From the VG Bookshelf: Lessons from the Past
From the VG Bookshelf: Lessons from the Past
Today’s Bookshelf is a slight deviation from normal. Instead of reviewing a book, I wanted to highlight an article by Thomas Sowell. “Lessons from the Past” appeared in Jewish World Review earlier this year. As with so much of Professor Sowell’s work, the article takes what so many perceive as truth and sets it on its ear. In this case, he takes on racism, minimum wage and how so-called good intentions often have bad results.
The article starts off with “a black, 17-year-old high school dropout” leaving home in 1948. According to Sowell, this young man hadn’t attended school since the ninth grade. He had no skills, not much experience and needed to mature. Even so, he was able to find a job and support himself “to a far greater extent than someone similar can find jobs today.” Sowell should know because he was that young man and, in the decades since, he’s researched the economic conditions he faced so long ago.
And let’s face it, when Sowell researches economic trends and conditions, he does his homework and understands it much better than most of the rest of us, our elected politicians included.
The first interesting fact Sowell notes is that the unemployment rates for young black men like him back then was “just under” 10%. That rate was no higher than what young white men faced. Now look at the difference between the two demographics today. How do we explain the unemployment rate for young men of color (to use the current phrase du jour) that has, at times, been twice that of their white counterparts in recent years?
As Sowell points out, the default explanation for some is racism. But, if that’s the case, what about the 1948 numbers? Professor Sowell writes, “No sane person who was alive in 1948 could believe that. Racism was worse — and of course there was no Civil Rights Act of 1964 then.”
Hmm, perhaps we are starting to see the answer. Could good intentions and politics be at least part of the explanation?
The short answer is “yes” and Professor Sowell succinctly explains why.
In 1948, there was a minimum wage law in place. In fact, there had been one for a decade or so. But, even though it was on the books, according to Sowell it didn’t matter. Why? The country had suffered through a decade of high inflation that had, as a result, caused wages to rise above the minimum level set by law. Even unskilled, low-level jobs saw this effect. While no one likes inflation, in this particular instance, it proved one of the problems with such laws. You have to keep changing the law to keep up with inflation. While I can see the government doing this, can you see it lowering the minimum wage if inflation lowers? No? Neither can I.
Then there’s bit of wisdom from Professor Sowell, something our social do-gooders and politicians seem to overlook.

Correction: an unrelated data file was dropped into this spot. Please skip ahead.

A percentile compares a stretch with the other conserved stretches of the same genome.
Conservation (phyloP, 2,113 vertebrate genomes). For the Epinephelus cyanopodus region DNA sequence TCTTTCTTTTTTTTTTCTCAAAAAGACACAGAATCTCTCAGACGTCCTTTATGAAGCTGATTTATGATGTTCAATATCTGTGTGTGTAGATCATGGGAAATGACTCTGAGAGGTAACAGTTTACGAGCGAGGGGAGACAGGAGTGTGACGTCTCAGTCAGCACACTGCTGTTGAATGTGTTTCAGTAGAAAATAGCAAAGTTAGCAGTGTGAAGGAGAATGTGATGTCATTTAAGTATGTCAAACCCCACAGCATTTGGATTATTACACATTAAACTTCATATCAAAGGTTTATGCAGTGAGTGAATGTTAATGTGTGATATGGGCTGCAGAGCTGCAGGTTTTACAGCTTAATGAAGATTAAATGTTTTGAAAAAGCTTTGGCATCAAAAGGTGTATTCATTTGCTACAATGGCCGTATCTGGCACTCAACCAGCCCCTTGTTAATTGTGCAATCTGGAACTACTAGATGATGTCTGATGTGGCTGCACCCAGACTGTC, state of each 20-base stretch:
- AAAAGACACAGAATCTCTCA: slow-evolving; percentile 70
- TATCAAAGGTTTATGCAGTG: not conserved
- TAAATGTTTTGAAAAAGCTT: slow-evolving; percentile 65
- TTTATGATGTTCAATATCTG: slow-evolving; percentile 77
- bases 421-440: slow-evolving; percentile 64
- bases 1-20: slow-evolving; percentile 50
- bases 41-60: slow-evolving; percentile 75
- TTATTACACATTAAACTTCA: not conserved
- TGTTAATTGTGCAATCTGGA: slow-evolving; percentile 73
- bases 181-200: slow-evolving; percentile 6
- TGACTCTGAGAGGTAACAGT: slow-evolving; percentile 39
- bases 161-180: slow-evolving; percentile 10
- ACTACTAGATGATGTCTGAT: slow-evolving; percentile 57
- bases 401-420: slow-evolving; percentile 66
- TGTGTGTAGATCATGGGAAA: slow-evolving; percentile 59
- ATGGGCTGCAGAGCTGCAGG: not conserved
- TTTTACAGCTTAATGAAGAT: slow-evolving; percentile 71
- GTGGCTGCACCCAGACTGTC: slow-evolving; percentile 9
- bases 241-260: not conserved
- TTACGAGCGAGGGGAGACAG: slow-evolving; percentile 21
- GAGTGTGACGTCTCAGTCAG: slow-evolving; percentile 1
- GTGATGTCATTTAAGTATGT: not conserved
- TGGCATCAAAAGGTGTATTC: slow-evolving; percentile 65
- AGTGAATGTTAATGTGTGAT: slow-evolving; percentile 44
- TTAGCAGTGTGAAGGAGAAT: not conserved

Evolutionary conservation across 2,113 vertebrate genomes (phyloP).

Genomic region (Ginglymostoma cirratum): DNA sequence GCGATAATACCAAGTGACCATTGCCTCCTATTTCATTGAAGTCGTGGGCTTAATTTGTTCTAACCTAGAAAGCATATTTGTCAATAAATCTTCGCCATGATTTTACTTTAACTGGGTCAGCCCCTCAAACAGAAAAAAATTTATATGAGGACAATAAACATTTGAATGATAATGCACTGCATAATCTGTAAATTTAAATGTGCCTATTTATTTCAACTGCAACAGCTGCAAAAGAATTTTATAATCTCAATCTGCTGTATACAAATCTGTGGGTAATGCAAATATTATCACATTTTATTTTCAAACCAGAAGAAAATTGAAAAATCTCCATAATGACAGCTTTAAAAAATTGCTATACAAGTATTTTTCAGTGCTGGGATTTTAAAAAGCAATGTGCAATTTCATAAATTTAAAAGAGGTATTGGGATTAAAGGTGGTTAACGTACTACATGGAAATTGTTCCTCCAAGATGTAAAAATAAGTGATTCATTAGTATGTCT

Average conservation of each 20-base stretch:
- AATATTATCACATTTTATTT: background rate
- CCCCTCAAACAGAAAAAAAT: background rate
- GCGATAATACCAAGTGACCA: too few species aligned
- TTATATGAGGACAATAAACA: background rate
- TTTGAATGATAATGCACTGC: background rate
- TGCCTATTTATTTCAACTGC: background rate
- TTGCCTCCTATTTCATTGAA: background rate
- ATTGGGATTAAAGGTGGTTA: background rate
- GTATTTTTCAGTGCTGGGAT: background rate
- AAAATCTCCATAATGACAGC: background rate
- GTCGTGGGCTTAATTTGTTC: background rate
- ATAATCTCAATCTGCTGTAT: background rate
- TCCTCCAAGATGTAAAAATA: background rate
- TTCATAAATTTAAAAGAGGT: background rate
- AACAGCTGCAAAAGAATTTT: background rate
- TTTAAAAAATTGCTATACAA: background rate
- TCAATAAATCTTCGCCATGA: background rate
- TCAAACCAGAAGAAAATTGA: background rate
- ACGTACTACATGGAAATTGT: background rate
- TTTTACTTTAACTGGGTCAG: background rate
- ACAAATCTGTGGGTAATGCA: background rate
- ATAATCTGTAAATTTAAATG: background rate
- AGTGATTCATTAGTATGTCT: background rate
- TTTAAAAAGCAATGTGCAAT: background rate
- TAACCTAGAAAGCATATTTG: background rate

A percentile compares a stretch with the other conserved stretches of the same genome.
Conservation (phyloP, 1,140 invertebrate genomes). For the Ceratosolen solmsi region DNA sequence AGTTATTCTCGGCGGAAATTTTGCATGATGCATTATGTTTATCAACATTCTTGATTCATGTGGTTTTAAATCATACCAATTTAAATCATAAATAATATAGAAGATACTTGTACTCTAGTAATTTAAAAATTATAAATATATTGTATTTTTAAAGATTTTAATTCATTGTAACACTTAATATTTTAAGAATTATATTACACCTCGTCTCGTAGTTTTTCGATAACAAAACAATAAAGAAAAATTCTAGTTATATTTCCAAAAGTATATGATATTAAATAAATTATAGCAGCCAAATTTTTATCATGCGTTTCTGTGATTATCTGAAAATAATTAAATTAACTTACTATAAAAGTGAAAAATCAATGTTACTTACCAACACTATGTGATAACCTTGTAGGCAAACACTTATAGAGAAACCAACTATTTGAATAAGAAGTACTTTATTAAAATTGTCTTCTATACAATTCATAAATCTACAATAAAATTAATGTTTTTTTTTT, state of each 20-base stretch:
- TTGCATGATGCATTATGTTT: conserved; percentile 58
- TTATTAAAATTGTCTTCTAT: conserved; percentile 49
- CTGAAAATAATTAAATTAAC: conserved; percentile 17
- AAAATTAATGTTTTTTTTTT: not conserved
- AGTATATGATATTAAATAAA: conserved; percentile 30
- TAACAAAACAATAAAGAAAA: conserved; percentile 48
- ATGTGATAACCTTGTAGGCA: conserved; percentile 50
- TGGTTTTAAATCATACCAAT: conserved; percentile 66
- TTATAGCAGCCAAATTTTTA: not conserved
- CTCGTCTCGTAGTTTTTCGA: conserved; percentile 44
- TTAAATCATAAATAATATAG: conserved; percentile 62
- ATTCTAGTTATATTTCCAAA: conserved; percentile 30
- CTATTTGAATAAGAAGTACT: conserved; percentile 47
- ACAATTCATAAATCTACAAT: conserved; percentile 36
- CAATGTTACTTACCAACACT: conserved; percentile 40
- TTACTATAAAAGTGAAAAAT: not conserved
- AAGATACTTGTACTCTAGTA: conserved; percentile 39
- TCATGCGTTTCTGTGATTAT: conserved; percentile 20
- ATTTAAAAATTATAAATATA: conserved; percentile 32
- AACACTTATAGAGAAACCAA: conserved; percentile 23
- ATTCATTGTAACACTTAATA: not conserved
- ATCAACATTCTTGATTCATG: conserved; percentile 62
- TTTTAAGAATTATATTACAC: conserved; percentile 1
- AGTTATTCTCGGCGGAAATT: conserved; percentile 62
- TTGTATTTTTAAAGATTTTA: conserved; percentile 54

Among the effects of a minimum wage law, when it is effective, is that many unskilled and inexperienced workers are priced out of a job, when employers do not find them worth what the law specifies. Another effect of a minimum wage law is that it can lead to a chronic surplus of job applicants.”
Sounds familiar, doesn’t it? This is exactly what we’re seeing in cities around the nation where local or state politicians have arbitrarily raised minimum wage to $15/hour without consideration of what that will do to the fiscal health of the businesses involved. It is what businesses in cities like Dallas are facing with new local laws requiring increased benefits for employees, even those who work part-time.
What happens when you impact a business’ bottom line? Several things. The cost to consumers goes up. Hours worked per employee are cut. Total number of employees are cut. All that leads to not only fewer dollars being spent because people have fewer disposable dollars in their pocket, it can lead to higher unemployment as smaller businesses have to close.
Or, to put it a different way, it is easier for an employer to hire the white or Asian or whatever applicant over the black applicant if he has a large surplus of people vying for the same job. But, if that applicant pool is cut in half, it is much more difficult to let racism rule your business decisions. You need a qualified employee in that position and economics can, as 1948 showed, overcome racism.
When government steps in to artificially inflate wages, the wage gap widens. This is nothing new from Professor Sowell, but it can’t be repeated enough. Good intentions or not, the result of government interference when it comes to personal economics often falls on the negative side of the ledger.
There’s another factor the good professor points out toward the end of the article. Our education system. Decades after leaving home, he too time to examine the math textbook of some of his young relations. These relatives, like himself at their age, lived in Harlem. Can you imagine his reaction to discover these relatives were being taught a lower level math in 11th grade than he’d been taught in 9th.
As he put it, “The opportunities open to my young relatives in Harlem — and to other young blacks elsewhere — were not nearly as good as the opportunities open to me back in 1948.”
And why? Because many of the progressive policies advanced by our politicians and others have had the opposite effect than what was promised.
If you take nothing else away from Professor Sowell’s article, please take this final quote to heart:
One of the tragedies of our times is that so many people judge by rhetoric, rather than by results.”